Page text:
From University of Washington's Conservation Magazine.
After the United States, Brazil takes the silver medal for beef production. More than 200 million cattle graze on more than 494 million acres of Brazilian pasture, an area that is roughly equal to one quarter of the continental United States. And with cows comes the double-whammy of greenhouse gas emissions and deforestation.
Normally, forests are capable of capturing some of the greenhouse gas output of human industry, at least partially preventing the emissions from contributing to climate change. But as more forests are cleared to make way for more beef, not only do greenhouse gas emission increase, but those forests’ ability to suck up those emissions also becomes severely impaired.
As economies grow in the developing world – including in Brazil – more people will be able to afford more meat, even further growing the beef industry. Brazil already has had the largest overall loss of forest of any country over the last two decades, 1990-2010. As ranchers need more pasture for cattle, forests become destroyed. (Though it should be noted that there are other factors also responsible for deforestation, like mining and logging, too.) The current methods of cattle farming are simply unsustainable in a world already becoming too hot.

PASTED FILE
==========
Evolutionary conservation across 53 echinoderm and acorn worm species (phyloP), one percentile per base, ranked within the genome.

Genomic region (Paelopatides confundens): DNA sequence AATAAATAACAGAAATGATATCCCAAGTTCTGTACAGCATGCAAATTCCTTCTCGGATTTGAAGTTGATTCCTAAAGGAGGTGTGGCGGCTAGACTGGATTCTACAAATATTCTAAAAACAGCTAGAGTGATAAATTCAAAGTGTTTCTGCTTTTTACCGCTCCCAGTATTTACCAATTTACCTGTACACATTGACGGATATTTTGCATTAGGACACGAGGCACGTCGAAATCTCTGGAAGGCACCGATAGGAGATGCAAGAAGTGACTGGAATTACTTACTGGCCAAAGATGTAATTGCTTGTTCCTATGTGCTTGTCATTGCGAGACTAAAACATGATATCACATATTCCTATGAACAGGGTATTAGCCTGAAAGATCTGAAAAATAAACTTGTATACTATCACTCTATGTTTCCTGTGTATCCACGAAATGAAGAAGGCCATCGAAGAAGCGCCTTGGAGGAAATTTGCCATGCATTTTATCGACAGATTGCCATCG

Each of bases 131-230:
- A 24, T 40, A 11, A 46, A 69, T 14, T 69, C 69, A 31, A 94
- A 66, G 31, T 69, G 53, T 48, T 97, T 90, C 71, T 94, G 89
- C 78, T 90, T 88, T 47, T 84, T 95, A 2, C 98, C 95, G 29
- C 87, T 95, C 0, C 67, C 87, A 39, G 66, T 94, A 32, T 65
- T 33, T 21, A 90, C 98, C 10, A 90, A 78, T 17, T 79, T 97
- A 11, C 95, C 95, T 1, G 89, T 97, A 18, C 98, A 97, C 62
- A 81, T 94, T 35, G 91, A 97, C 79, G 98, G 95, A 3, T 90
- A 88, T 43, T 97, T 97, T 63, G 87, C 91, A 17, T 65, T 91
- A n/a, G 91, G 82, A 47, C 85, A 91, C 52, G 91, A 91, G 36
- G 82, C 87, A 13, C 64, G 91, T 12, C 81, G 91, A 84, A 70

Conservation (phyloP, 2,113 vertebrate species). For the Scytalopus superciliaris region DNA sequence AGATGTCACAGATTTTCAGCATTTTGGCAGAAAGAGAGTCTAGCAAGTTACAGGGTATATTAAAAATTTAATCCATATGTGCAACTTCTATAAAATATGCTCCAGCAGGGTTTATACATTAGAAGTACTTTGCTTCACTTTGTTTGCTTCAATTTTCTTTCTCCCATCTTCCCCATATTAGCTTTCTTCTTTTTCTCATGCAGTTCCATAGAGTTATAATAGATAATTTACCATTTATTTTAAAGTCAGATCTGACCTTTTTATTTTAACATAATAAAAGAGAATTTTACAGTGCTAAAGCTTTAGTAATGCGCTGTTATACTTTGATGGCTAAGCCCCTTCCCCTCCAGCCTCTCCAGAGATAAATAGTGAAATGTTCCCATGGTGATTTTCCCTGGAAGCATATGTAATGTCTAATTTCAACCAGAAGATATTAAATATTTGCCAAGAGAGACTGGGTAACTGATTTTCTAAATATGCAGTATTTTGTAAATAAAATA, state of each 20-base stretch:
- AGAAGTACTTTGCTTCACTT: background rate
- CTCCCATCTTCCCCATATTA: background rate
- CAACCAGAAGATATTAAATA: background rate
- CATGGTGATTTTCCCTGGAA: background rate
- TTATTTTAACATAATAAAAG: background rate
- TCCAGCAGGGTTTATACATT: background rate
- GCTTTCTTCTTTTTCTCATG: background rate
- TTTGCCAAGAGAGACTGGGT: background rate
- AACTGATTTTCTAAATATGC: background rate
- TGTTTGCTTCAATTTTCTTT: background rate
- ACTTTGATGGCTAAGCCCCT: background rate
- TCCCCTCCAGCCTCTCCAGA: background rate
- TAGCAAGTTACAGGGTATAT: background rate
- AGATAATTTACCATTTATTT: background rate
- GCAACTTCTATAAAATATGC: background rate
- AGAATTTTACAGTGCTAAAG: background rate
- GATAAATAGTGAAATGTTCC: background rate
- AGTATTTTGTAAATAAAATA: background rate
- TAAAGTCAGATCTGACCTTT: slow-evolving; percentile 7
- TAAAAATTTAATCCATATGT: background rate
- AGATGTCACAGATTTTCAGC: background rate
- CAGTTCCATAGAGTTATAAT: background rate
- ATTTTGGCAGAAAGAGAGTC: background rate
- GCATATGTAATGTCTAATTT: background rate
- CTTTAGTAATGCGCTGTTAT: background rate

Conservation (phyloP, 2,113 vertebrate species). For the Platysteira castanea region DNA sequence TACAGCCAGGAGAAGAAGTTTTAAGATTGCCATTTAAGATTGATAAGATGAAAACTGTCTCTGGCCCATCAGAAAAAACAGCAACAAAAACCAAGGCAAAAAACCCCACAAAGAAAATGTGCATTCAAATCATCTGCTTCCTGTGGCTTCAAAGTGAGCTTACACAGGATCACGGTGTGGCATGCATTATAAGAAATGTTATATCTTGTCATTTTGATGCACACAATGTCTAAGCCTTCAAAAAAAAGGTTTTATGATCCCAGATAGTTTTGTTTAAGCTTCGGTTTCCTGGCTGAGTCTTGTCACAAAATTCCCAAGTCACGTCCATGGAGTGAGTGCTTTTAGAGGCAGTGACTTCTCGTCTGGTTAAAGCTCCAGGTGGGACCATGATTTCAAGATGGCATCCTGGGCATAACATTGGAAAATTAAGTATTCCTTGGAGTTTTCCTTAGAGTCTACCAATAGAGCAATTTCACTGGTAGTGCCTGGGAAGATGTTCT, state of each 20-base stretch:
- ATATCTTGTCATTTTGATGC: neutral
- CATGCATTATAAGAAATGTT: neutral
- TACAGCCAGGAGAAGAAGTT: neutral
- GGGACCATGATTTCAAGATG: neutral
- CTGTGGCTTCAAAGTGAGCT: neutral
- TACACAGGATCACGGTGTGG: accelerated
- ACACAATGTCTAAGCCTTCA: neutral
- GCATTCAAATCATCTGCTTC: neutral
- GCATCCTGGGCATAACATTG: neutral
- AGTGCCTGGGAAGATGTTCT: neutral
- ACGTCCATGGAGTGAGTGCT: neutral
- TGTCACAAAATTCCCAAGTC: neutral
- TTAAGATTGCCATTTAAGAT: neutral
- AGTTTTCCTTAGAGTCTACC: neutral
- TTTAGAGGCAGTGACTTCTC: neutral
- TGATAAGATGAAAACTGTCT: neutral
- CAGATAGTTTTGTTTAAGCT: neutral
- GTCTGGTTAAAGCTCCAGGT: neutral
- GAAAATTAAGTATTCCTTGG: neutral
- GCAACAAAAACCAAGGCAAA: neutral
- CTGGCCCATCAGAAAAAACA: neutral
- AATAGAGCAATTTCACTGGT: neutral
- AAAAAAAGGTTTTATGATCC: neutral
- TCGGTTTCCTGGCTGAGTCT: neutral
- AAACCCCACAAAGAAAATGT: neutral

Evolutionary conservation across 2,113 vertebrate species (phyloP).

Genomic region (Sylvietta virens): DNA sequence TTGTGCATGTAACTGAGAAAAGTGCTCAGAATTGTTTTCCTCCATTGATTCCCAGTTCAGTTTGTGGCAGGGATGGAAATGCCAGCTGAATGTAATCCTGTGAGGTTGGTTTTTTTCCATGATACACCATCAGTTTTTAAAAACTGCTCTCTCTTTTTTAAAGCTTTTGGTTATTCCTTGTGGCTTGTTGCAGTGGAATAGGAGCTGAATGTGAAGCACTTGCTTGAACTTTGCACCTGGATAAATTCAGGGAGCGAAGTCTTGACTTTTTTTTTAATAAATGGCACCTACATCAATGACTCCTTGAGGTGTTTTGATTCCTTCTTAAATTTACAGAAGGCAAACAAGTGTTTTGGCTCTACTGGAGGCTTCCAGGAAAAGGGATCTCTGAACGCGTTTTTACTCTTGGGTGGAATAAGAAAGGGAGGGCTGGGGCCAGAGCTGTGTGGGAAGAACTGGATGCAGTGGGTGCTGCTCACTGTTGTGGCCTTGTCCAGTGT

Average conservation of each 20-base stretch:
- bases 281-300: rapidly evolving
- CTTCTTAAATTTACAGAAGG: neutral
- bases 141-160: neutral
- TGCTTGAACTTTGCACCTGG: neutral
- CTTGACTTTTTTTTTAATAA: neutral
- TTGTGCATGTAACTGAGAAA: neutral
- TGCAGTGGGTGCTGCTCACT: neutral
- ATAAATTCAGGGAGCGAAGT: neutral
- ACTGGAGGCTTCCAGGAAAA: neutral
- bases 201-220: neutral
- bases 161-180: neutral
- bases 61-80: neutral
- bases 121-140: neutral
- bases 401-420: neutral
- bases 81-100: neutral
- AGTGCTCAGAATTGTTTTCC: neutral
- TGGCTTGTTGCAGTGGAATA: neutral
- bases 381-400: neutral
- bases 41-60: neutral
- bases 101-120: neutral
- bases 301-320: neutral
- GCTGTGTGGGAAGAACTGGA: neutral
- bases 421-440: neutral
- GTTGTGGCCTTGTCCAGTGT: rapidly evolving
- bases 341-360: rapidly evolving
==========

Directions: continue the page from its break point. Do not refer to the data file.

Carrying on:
A group of researchers led by Avery S. Cohn of Tufts University wondered whether changes in Brazilian cattle ranching policies could mitigate the industry’s greenhouse gas emissions while also preventing further deforestation. To find out, they used an economic model to explore the possible consequences of two policies. The first is a tax on ranchers who use the current, less sustainable practice for cattle farming, and the second is a subsidy for ranchers who adopted a “semi-intensive alternative cattle ranching production system.”
See full article here: http://conservationmagazine.org/2014/05/cattle-ranching-and-conservation-are-not-mutually-exclusive/
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